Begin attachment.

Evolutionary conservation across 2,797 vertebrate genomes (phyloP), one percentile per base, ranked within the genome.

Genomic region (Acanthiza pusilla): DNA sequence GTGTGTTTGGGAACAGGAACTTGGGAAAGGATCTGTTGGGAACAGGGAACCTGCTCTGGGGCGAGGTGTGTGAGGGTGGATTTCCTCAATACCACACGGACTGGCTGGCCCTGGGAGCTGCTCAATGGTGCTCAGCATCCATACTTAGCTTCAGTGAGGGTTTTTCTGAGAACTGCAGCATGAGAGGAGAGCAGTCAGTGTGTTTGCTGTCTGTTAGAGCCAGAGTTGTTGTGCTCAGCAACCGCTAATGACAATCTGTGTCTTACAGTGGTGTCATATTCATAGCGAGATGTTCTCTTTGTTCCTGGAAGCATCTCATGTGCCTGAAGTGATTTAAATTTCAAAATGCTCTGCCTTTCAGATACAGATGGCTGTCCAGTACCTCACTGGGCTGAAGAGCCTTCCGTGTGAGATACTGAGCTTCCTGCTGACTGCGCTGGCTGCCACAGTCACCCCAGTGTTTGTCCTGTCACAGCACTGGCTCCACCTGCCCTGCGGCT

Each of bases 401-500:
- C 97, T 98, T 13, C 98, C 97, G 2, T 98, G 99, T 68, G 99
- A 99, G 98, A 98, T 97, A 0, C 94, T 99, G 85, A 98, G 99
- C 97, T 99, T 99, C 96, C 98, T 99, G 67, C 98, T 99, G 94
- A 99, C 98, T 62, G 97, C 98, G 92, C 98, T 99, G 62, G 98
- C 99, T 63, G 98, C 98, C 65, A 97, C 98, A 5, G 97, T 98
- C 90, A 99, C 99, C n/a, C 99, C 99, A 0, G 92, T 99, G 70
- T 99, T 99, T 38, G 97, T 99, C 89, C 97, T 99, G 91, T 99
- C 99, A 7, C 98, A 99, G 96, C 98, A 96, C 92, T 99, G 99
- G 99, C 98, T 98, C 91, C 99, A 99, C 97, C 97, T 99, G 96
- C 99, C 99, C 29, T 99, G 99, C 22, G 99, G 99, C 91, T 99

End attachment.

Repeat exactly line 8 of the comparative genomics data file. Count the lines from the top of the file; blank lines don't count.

- C 99, T 63, G 98, C 98, C 65, A 97, C 98, A 5, G 97, T 98